Small, Acid-Soluble Spore Proteins of the a/b Type Do Not Protect the DNA in Bacillus subtilis Spores against Base Alkylation

Abstract

Ethyl methanesulfonate (EMS) killed wild-type Bacillus subtilis spores as rapidly as spores lacking small, acid-soluble proteins (SASP) of the a/b type (ab spores), and 20% of the survivors had obvious mutations. A recA mutation increased the EMS sensitivity of wild-type and ab spores similarly but reduced their mutagenesis; EMS treatment of dormant spores also resulted in the induction of RecA synthesis during spore germination. EMS generated similar levels of alkylated bases in wild-type and ab spore DNAs, in purified DNA, or in DNA saturated with a/b-type SASP. Ethylene oxide (EtO) also generated similar levels of base alkylation in wild-type and ab spore DNAs. These data indicate that EMS and EtO kill spores at least in part by DNA damage but that a/b-type SASP, which protect DNA against many types of damage, do not protect spore DNA from base alkylation.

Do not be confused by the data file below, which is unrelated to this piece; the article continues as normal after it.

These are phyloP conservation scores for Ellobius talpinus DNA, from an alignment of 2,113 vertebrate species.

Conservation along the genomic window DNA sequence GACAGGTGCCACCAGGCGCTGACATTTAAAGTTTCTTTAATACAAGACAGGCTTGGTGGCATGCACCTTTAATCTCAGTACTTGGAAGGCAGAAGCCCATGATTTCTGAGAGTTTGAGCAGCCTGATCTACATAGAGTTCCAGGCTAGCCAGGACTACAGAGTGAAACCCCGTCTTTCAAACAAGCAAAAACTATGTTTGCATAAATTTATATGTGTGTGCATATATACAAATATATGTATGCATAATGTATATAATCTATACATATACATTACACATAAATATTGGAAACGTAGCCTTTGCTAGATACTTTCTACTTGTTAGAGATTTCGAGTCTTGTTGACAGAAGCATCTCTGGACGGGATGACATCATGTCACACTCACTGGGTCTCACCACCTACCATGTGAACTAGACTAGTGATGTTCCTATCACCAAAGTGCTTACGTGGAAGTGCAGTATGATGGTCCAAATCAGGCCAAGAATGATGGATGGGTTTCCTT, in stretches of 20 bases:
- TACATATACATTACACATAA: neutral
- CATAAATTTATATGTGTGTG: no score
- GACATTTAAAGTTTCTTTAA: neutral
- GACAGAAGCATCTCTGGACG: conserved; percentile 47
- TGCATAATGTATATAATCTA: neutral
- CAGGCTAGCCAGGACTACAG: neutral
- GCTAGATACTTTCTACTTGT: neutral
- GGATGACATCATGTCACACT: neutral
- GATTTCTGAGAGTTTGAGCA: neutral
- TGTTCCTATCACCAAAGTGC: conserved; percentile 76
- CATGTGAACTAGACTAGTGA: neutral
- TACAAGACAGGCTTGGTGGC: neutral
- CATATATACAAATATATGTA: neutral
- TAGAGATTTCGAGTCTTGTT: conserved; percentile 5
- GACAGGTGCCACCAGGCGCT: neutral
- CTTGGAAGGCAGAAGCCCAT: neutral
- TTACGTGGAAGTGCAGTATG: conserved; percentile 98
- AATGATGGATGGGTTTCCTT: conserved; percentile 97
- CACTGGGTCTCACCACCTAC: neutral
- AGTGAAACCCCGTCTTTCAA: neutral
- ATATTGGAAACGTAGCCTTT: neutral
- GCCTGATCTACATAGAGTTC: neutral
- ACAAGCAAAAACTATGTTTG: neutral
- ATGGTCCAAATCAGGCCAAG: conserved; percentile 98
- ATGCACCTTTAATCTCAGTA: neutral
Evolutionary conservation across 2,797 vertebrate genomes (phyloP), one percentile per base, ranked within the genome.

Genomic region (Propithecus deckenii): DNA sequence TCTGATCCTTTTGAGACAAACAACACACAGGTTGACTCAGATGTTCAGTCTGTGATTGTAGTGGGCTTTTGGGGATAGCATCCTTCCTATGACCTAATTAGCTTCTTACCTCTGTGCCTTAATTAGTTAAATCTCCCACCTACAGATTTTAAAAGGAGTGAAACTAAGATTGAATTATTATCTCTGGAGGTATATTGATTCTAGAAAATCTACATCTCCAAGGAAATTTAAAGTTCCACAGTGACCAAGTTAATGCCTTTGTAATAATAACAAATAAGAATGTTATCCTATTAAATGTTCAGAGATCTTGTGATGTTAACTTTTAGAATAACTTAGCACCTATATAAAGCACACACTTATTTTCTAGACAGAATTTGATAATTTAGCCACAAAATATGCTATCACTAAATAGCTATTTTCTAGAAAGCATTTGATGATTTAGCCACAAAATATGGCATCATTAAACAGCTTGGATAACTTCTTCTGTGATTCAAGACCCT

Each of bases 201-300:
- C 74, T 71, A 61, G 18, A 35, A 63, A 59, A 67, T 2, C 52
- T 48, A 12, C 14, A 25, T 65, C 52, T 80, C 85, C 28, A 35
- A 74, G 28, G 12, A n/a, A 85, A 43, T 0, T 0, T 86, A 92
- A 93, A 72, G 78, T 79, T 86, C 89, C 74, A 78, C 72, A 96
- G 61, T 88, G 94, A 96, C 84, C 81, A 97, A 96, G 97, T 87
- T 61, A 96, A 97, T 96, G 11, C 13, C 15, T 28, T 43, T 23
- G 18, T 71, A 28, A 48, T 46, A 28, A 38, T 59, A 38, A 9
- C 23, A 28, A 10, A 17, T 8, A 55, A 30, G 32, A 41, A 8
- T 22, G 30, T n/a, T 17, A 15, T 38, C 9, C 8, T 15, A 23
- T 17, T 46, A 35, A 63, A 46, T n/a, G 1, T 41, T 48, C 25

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Cite this paper

@inproceedings{Setlow1998SmallAS, title={Small, Acid-Soluble Spore Proteins of the a/b Type Do Not Protect the DNA in Bacillus subtilis Spores against Base Alkylation}, author={Barbara Setlow and K J Tautvydas}, year={1998} }